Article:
Because skin is partially translucent, dermoscopy utilizes tools for visualization of the pigmentation of the skin below the surface. In this regard, when attempting to visualize the deeper structure of the skin, it is important to reduce the reflection of light from the skin that may obscure the underlying structures. Methods used to reduce the surface reflection from the skin are referred to as epiluminescence imaging. There are three known methods for epiluminescence imaging of the skin, oil-immersion, cross-polarization, and side-transillumination. Oil-immersion and cross-polarization methods have been extensively validated for early skin cancer detection while side transillumination methods are currently undergoing study and clinical validation.
Oil-immersion devices are generally referred to as Dermatoscopes. Dermatoscopes permit increased visualization of subsurface pigmentation by using a magnification device in association with a light source. In operation, oil is placed between the skin and a glass faceplate. The placement of oil and a glass interface between the eye and the surface of the skin reduces the reflected light from the skin, resulting in deeper visualization of the underlying skin structure.
While oil-immersion has proved to be an excellent method of epiluminescence imaging of the skin, demonstrating improved sensitivity for melanoma detection, it is messy and time consuming for the physician. As a result, the Dermatoscope is used mostly by physicians that specialize in pigmented lesions and for evaluation of suspicious lesions that cannot be diagnosed visually. Also, the oil-immersion of the Dermatoscope has been found to be less effective for BCC and SCC imaging. The pressure created by the compression of the glass faceplate causes blanching of blood vessels in the skin resulting in reduced capability of the Dermatoscope for imaging the telangiectesia that is often associated with BCC or other malignent lesions.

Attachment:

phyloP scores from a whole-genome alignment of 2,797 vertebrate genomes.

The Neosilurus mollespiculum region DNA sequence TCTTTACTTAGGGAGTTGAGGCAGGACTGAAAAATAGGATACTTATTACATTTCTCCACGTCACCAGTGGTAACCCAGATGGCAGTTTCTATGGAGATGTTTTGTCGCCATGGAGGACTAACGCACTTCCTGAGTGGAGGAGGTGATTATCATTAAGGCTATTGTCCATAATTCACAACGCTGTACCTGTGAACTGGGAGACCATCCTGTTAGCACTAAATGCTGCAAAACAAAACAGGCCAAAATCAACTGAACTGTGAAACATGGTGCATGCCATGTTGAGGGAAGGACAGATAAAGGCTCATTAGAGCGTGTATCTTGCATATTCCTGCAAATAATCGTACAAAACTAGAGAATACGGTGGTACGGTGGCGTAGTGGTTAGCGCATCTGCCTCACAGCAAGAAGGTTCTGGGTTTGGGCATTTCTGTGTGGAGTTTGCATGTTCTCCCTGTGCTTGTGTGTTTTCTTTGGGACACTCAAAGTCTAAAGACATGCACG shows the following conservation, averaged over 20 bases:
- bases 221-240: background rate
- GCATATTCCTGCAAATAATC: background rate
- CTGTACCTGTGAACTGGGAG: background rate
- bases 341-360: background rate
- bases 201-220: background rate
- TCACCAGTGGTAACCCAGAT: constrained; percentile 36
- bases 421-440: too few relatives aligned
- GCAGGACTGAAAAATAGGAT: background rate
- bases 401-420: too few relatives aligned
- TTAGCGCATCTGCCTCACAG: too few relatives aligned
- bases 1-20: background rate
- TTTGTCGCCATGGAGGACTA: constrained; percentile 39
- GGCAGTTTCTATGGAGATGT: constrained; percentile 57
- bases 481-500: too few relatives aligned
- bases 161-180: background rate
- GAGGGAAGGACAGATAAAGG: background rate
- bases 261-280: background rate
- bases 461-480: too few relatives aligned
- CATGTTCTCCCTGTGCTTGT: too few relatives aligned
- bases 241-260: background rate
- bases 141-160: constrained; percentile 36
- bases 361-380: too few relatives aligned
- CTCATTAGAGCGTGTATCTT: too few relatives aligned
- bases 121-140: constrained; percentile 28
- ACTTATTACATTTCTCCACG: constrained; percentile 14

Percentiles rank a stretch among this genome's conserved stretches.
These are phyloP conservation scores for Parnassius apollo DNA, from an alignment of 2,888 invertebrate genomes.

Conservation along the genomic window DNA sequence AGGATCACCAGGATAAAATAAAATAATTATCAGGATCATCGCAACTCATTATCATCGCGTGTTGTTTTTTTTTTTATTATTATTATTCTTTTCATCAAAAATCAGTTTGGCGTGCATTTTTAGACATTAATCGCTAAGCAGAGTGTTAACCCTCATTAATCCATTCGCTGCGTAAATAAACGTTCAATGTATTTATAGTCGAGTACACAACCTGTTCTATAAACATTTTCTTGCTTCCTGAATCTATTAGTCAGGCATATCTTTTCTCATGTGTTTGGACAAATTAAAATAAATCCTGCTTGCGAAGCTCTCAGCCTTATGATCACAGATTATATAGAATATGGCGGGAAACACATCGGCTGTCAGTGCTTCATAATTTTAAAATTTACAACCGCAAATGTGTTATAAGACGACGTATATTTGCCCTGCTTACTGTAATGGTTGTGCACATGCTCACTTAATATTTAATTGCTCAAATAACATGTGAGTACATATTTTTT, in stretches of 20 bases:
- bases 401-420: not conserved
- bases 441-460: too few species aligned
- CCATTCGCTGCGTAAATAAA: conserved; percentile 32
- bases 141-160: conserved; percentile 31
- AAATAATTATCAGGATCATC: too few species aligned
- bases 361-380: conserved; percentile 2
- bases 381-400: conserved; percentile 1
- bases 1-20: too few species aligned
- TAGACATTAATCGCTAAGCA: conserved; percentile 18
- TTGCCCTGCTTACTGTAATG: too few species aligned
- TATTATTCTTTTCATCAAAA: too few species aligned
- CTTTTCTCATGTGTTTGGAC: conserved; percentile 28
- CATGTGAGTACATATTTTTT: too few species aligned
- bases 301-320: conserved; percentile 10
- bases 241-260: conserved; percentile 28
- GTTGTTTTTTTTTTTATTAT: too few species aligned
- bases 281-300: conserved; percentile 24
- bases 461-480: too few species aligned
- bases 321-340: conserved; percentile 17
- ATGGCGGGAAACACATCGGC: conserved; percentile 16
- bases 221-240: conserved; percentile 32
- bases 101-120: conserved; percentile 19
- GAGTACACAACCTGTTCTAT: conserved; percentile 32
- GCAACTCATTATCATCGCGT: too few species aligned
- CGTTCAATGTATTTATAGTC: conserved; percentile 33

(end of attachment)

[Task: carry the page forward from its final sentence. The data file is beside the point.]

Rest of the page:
Cross-polarization or orthogonal polarization is another method of reducing the reflection of the light from the surface of the skin to aid in the medical examination of the skin. Light emanating from a light source is first linearly polarized, so that the orientation of the light falling on the skin surface is in the same plane of polarization. As the light enters the skin, its polarization angle changes such that the light is reflected from a deeper structure. However, the light reflected from the surface of the skin is still polarized in the same plane as the incident light. By including a second polarizer in the path of the reflected light from the skin, a selective filtering of light can be achieved.